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Fintech Whiteboard Episode 2: Stuff You Should Know Before Agreeing to a Conversion Part 1

Welcome to the second episode of Fintech Whiteboard with John Best! This week, join John in part 1 of a 3 part series on what you should know before agreeing to a conversion at your financial institution.

Fintech Whiteboard Episode 2: Stuff You Should Know Before Agreeing to a Conversion Part 1

Welcome everyone, to this edition of Fintech Whiteboard, and this week’s episode is about conversions. I want to talk about some things you should know before you do a conversion. 

Kinds of Conversions

The first thing is, what kind of conversion am I talking about? Because there are lots of different kinds. The kinds of conversions that I’m always thinking of are first are the ones that are the most impactful. The first type I think of is the core.  The core is kind of your main database, so in credit union land, this could be Symitar, it could be DNA, it could be a lot of different products. 

The next one I always think of is your home banking. Home banking, mobile, your digital products, things like that. Sometimes, this can even include your BillPay product, if you’ve got a BillPay system.  Then other ones I think about are credit cards, and those are, I don’t think, as difficult conversions as the other ones, but certainly something to consider. These are probably the four major types of conversions that I think about when I talk about conversions with people.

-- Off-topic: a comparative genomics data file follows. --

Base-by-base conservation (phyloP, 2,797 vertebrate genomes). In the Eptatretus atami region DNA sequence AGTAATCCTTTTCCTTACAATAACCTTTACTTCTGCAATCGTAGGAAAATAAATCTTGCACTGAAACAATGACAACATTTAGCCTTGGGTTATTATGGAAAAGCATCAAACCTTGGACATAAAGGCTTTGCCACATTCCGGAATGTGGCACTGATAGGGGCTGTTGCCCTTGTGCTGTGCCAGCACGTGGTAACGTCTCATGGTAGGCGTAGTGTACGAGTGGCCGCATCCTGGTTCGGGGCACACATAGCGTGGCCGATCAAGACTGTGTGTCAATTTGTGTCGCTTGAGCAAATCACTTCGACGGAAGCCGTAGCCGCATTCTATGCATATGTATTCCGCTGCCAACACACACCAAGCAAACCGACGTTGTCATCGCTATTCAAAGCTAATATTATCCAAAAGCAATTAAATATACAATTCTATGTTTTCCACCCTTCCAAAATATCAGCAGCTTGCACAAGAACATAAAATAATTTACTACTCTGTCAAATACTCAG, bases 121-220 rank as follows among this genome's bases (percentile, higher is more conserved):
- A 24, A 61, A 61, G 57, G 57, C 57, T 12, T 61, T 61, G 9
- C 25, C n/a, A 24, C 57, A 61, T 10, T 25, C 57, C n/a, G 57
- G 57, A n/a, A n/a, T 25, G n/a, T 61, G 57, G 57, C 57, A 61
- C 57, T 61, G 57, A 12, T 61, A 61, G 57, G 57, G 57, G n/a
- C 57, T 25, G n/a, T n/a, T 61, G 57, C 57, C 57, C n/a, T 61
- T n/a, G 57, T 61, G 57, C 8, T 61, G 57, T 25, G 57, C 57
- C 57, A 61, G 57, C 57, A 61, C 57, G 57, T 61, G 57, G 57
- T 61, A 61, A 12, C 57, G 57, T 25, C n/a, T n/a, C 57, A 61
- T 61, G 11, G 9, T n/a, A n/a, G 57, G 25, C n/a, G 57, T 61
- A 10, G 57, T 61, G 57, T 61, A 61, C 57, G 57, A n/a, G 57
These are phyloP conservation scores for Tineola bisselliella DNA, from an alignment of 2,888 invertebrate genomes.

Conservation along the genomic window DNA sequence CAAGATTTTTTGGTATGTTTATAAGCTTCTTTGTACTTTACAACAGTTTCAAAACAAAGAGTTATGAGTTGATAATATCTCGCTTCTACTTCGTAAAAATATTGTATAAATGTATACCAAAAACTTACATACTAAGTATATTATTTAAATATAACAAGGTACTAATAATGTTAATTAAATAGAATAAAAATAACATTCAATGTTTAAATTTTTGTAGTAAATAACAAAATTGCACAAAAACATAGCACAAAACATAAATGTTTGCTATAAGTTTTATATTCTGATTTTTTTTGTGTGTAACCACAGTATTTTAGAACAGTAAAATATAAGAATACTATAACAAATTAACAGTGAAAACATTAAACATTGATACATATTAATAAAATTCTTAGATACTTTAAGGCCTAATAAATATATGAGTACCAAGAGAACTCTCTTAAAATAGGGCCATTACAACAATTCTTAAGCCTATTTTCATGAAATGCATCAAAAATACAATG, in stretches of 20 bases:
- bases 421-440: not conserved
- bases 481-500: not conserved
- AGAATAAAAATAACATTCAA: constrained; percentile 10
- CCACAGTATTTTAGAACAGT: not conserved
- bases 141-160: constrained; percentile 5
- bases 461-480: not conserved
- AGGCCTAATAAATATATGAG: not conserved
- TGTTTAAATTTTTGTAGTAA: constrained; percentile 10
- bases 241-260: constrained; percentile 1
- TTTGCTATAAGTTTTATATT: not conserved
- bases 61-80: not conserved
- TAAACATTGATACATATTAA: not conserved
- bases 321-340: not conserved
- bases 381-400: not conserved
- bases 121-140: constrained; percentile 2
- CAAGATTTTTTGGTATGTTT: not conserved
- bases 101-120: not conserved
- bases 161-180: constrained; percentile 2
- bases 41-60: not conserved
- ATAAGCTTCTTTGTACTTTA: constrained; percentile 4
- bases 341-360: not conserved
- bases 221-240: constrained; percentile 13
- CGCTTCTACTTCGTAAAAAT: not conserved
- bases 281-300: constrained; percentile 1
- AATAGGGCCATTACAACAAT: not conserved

Let’s Start Off With Stuff You Should Know

The first thing that you should know before you start a conversion is, no matter what, you are going to lose six to nine months of productivity, depending on which one of these you choose. What that means is that people who have day jobs that were working on other things are going to be focused on this conversion. That’s important to understand because you must factor this into the life span of what you’re doing and whether it’s worth it. So, knowing that you’re going to lose six to nine months, even a year, if it’s a core product or it’s a big enough change. 

The second thing you should know is that probably when you get this new system up, it’s not going to have all these new things that you chose it for. As a matter of fact, most of the time, it’s just going to be parity, which means it will do all the same things the old system does. And that’s difficult because you just put people through a big bunch of work, and it just does what the old one does, so you must think about that. 

Good Reasons To Convert

I talk to people all the time about why they should convert, and here are things that I think are good reasons. 

#1: If your vendor is bad at service and your service is just horrible. Certainly, that’s a reason to convert. 

#2: If the vendor or the company has either abandoned the product or is going out of business, absolutely, you should convert, without a doubt. 

#3: If they are incompetent, and we’ll talk about this in the next part of this, but if they are incompetent, then absolutely, you should consider converting, meaning that they’re not moving forward in the industry.